Even as “Potter Mania” overtakes India, the American Senate has been overtaken by Hindu-Vedic mantras. Fascinating conjuncture.
Fascinating because the conjuncture invites such diverse reads, depending on where and how we are located as historical subjects.
The most obvious read, of course, was instantly available in the Senate house itself. Two women and a man had this to say as Rajan Zed, the saffron draped Hindu priest, stood up to chant the good chant: “Lord Jesus, protect us from this abomination.” And, “we shall have no gods before you.”
And, remarkably, at the high-noon of “born-again” assertion among wide swathes of American society, rather than applauding the three good Christians, the marshall was ordered to arrest them. Martyrs of an older vintage indeed.
A second read must be how the empire now writes back, not just in literary-historical form but in the matter of worship.
Clearly, if in the first instance—where it concerned British colonial hegemony—the empire has been writing back as an intellectually self-confident underdog, in the case of the American Senate the occurrence must be seen to issue from a position of clout. A clear case of Hindu NRI dollar endowments translating into spiritual capital.
It would be hard to imagine a more emphatic cementing of the Bush-Indian NRI nexus.
Interestingly, this is how a somewhat innocent Senate majority leader, Harry Read, has commented on the event: “If people have any misunderstanding about Indians and Hindus, all they have to do is to think of Gandhi.”
Poor Mr.Read hardly seems to have any idea that the last Indian that the dollar-guzzling Hindu-NRIs have in mind is Gandhi. More to their purposes the missile scientists and the anti-muslim war-mongers.
Speaking of which, the thought must be in many minds how the gesture that the American Senate has made to “Indians and Hindus” is amenable as a politics to truly peace-making purposes. Imagine what Gandhian strides could be made as between Huntington’s “civilizations” were the Senate now to make its podium available to a Muslim cleric as well. Looked at from a doctrinal perspective, Islam and Christianity, after all, share much more history and many more points of belief than they together do with Hindu “transcendentalism” or “mysticism.”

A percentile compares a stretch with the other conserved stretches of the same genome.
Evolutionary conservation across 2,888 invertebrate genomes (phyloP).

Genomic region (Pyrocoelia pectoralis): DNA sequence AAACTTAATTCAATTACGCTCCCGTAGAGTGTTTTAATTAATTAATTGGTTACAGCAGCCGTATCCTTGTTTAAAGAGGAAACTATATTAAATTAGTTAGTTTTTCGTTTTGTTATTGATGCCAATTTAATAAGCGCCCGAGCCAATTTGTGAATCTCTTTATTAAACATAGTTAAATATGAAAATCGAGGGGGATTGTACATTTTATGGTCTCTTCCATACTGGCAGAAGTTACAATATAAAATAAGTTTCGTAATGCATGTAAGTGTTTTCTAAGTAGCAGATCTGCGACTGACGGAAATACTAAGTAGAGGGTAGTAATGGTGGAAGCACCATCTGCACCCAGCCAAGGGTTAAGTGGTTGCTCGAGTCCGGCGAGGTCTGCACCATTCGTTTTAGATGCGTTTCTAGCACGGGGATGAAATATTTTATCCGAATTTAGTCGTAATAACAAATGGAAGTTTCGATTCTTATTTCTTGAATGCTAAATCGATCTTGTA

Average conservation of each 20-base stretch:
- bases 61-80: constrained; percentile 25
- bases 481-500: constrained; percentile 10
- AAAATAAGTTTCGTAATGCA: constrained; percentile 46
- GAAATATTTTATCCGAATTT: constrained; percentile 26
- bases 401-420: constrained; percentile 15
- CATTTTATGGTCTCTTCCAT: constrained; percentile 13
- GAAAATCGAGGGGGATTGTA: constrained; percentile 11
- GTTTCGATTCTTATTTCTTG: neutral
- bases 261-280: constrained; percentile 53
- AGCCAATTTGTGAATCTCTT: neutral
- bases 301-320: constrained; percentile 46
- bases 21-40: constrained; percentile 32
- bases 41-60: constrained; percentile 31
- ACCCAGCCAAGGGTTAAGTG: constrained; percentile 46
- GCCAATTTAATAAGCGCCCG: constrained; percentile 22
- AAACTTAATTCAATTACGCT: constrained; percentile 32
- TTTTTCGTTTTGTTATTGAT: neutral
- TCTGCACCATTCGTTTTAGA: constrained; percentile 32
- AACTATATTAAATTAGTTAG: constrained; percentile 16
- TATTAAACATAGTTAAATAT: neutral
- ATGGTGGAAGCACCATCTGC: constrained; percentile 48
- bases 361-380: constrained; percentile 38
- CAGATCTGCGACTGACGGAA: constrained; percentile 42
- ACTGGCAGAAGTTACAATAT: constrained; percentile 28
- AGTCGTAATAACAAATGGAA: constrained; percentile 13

Alas, of course, such an eventuality seems hardly in the offing. Something that underscores the point that the Vedic incursion into the Christian senate has had less to do with faith, everything to do with advancing the “strategic alliance” between India and the United States.
Recalling Gandhi, we recall the all-religions prayer meetings he used to hold routinely. Surely, Mr.Read may be trusted to know this.
Now if Indians are to be identified with Gandhi, what could be more logical a follow-up to the path-breaking Senate initiative than for the Indian parliament to reciprocate by inviting a Christian padre and a Muslim cleric to replicate that initiative.
Clearly, we secularists and agnostics who oppose the admixture of state and religion are not too enthused by what the Senate in the United States has chosen to do. Nor would we anything but oppose were something similar attempted here.
But the question we ask is would Hindu NRIs who have been behind the Vedic assertion in the Christian senate welcome a reciprocal gesture by the Indian parliament? And if they would not—as is more than likely—how might that refusal, however expressed, be justified?
All of which speaks to the same text: in the first, last, and ultimate analysis, it is money that matters, stupid.
The gods of any denomination merely toe the line.